However, not only is his favorite place in Sauk County, his favorite place to eat is also in Sauk County — right in his own kitchen in the home that he and his wife Kyoko share. “My wife is absolutely a fabulous cook. We tend to our gardens and eat as much off the land as possible.” They live in the Baraboo countryside where they enjoy gardening and aviculture and great meals in their farmhouse kitchen warmed by a wood-burning stove.
“Even though I am Canadian, I consider Baraboo, and Sauk County my home, as does my wife Kyoko.” When Kyoko came to study cranes from Japan in the late 70s, she also fell in love with Baraboo, and with George. The couple was married in 1981. They have both traveled the world extensively but George says, “There is no better place then right here in Baraboo and Sauk County. We believe it is the best place on earth. It is a hot bed of brilliant people and extraordinary environmental environs. And, my wife is the world’s best cook.”
This is the first part of a three-part special series on the Archibalds.
Preparation Time: 25 minutes
Servings: 20 (¼-cup each)
Calories: 17 per serving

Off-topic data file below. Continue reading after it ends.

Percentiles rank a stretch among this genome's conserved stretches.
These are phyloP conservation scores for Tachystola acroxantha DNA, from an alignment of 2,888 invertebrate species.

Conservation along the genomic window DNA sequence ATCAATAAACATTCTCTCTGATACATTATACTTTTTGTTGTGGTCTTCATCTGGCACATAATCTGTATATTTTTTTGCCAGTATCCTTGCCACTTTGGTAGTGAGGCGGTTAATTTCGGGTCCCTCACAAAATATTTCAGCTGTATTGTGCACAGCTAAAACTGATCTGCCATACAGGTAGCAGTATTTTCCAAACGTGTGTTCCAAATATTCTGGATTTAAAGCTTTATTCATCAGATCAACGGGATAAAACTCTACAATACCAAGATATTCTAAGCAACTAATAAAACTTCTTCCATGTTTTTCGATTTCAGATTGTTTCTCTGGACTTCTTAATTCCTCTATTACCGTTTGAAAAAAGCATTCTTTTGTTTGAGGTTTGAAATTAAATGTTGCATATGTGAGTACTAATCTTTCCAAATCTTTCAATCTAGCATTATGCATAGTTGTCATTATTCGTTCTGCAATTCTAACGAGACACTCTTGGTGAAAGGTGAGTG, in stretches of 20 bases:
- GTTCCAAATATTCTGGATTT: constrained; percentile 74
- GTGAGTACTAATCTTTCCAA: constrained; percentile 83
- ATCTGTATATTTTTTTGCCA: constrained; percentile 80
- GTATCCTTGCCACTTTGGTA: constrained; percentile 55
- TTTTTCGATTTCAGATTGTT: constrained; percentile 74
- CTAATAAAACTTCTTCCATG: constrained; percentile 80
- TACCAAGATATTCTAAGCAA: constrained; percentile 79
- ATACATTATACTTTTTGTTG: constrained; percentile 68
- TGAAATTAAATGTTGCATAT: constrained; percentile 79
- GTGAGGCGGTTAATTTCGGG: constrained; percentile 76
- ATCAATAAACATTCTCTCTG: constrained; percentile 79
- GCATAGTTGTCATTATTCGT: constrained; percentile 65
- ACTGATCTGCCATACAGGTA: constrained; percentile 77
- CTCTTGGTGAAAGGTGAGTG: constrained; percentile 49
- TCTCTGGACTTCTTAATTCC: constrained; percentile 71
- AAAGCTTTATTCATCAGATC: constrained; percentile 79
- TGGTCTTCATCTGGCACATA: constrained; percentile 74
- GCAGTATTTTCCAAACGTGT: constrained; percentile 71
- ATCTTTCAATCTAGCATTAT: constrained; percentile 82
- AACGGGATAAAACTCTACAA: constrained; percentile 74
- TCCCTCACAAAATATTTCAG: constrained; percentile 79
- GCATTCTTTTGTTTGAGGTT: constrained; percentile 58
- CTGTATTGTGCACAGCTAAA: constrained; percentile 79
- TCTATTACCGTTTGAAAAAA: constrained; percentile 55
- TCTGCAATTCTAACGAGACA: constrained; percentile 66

Percent from Fat: 5%
Course: Salad—Side, Salad—Meal
Diet: Vegetarian, Vegan, Gluten Free
1 large head Chinese cabbage (Napa), 2 to 2½ pounds
1/3 cup coarse sea salt or kosher salt
4 green onions, sliced
1 cup slivered daikon
2 tablespoons rice vinegar
2 teaspoons each: crushed red chili pepper flakes, ground ginger and sugar
4 cloves garlic, minced
Cut cabbage crosswise into 1½-inch thick slices. Lay slices down; cut crosswise into 12 inch-long slices. Combine cabbage and salt in a large bowl, tossing well. Cover; let stand 3 to 4 hours or until cabbage wilts. Transfer to a colander; rinse well with cold water. Drain and repeat rinsing once to remove all excess salt. Transfer cabbage to a clean dishtowel; roll up and press to absorb excess moisture. Transfer cabbage to a large bowl; add remaining ingredients and toss well. Pack mixture into clean glass jars with tight fitting lids (washed spaghetti sauce jars work well). Store in a cool dark place for two to three days. Refrigerate up to two weeks.
At this point, some of the kimchee may be used as a fresh condiment to serve right away before fermenting the rest.
Standing time: 3 to 4 hours
Fermenting time: 2 to 3 days
If you can find it, adding powdered shrimp (a couple tablespoons) can make this dish more authentic. Small packets can be found at local oriental food markets or special ordered at grocery stores such as Pierce’s or Viking. You can also use one-tablespoon fresh ginger and if you can’t find powdered shrimp, just add a tablespoon of fish sauce as a substitute.
Total fat (g): 0.08. Fat calories (kc): 0.73. Cholesterol (mg): 0. Trans fatty acids (g): 0. Saturated fat (g): 0.02. Polyunsaturated fat (g): 0.04. Monounsaturated fat (g): 0.01. Fiber (g): 0.93. Carbohydrates (g): 2.84. Sugars (g): 1.66. Protein (g): 0.76. Sodium (mg): 202.28. Calcium (mg) 29.88.
Rebecca Powell Hill is a New York Times best-selling author, co-creator of ChefMD and a marketing consultant. She lives in Baraboo.